Dr Mark’s The Meaning in a Nutshell
Gary Ross (director and writer), Pleasantville (1998)
The fantasy-concept film Pleasantville (1998), written, directed and co-produced by Gary Ross, presents a critique of the conservative small-town American values that were mainstream in the 1950s and represented in many of the black and white television situation comedies produced at that time. The film celebrates and advocates the transcendence of this 1950s world by adopting the values and attitudes of the salient political and social movements of the 1960s, notably those of the New Left and (hippy) counter-culture, most of which are values and attitudes (like feminism) that would be currently understood as political correctness.
The values and media representations of this1950s world are satirically and critically deconstructed. Gary Ross believes that conservative small-town America saw itself as wholesome, prosperous, fair, decent, safe, secure, and friendly. Problems in this ideal world were therefore minor and easily resolved. This film argues that this 1950s world was actually delusional, narrow-minded, inward-looking, insular, insulated, complacent, ignorant of the wider world, oppressively patriarchal, sexually repressed, homogenised, racist, and dominated by privileged white males who sought to preserve a system that served their business and other interests. It was also hostile to unpalatable realities that needed to be faced, such as being hostile to individuality, hostile to sexual freedom, hostile to knowledge and new ideas, and, above all, hostile to change. It is shown to quickly resort to ‘fascism’ when the status quo that benefits the privileged is challenged by individuals seeking greater individual freedom to become truer versions of themselves.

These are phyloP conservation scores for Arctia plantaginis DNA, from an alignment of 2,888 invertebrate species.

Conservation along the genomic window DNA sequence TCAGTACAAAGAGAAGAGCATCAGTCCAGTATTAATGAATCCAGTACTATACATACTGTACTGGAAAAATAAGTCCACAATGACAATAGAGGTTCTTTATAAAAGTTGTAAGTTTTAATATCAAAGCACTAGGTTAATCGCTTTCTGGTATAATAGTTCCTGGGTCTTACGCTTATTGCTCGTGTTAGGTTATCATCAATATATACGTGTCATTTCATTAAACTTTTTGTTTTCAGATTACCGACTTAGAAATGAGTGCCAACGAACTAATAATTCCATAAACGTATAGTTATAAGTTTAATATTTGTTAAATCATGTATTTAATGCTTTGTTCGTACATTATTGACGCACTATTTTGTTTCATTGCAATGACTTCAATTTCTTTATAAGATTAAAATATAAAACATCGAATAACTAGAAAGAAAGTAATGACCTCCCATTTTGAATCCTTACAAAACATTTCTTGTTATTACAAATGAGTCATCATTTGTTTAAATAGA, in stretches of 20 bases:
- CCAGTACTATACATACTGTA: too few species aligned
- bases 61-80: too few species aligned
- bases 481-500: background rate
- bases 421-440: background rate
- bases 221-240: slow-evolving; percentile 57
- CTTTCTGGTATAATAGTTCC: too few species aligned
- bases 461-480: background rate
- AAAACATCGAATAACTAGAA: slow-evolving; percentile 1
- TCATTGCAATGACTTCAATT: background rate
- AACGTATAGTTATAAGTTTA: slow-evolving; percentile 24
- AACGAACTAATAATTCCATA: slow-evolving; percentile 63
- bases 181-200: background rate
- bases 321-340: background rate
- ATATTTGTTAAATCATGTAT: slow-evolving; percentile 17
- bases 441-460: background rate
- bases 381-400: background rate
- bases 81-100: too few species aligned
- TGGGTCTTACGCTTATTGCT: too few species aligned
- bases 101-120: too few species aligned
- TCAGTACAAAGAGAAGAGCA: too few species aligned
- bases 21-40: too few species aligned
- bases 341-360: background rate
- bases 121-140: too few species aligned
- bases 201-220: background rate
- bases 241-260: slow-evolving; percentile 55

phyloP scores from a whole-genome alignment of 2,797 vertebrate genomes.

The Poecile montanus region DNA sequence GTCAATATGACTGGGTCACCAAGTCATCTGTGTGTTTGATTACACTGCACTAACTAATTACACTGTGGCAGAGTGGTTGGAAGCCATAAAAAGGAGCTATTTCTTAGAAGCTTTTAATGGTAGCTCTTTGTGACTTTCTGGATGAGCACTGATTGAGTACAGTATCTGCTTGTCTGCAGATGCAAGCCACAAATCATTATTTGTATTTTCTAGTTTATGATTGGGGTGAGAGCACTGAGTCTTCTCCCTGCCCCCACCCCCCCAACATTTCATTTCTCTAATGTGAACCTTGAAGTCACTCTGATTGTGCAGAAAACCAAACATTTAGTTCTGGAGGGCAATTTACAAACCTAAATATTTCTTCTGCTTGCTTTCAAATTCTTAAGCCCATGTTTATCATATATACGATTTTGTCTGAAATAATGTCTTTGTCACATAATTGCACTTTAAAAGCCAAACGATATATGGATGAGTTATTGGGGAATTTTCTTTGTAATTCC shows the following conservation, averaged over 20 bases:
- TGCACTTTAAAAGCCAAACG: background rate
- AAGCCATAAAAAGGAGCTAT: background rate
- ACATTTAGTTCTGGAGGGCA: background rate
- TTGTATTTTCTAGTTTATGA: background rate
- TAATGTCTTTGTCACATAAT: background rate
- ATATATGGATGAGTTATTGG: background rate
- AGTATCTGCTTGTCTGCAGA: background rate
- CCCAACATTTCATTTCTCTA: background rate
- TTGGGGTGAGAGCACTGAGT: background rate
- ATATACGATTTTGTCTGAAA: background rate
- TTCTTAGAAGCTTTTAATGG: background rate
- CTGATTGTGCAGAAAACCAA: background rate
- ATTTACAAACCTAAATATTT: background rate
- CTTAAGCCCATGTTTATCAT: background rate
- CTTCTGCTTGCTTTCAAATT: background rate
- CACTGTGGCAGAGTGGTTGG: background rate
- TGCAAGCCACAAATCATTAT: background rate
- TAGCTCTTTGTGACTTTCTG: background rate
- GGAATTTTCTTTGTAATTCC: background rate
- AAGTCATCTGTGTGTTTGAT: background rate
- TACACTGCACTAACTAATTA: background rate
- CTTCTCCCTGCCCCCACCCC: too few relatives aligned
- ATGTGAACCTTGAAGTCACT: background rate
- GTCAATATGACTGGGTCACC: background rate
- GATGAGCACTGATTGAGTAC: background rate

The film also presents a warning that alienated young people who are struggling socially and who feel confronted by the complex realities of modern existence (such as adjusting to their parents’ divorce) may be susceptible to the lure of the reassuring sanitised falsehoods of the ideology of conservative America that found representation in the situation comedies of the 1950s.
The filmmakers present the ideology of conservative America as inherently false and ultimately oppressive but as still being alluring to many, while the ideology of the New Left and counter-culture is presented as inherently truthful and ultimately liberating (being in tune with objective reality and what is vital to one’s humanity) yet it is taken up slowly at first before it eventually triumphs.
The desire for sexual expression that originates in innate, natural desires, and the courage to break with the unquestioned routines of one’s suburban existence, are presented as precipitating a chain reaction of social and cultural revolution that eventually liberates the entire town. This chain reaction driving change initially encounters much resistance and even counter-revolutionary hostility from those most wedded to the old ways who are slow to realise the benefits of the kinds of changes advocated by the film. However, when these changes triumph the appreciation is depicted as universal. As those who were part of the New Left and the counter-culture believed was the case in the 1960s, this revolution was led by youth. This transformation is visually represented by the black and white world of the 1950s being replaced by the glorious colour of the 1960s and beyond.
Student resources by Dr Mark Lopez
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The purpose of the concise notes of Dr Mark’s The Meaning in a Nutshell is to provide much needed help to students seeking to unlock the meaning of the texts with which they have to deal. (More elaborate notes are provided in lessons as part of my private tutoring business.)
Subject: Pleasantville meaning, Pleasantville themes, Pleasantville analysis, Pleasantville notes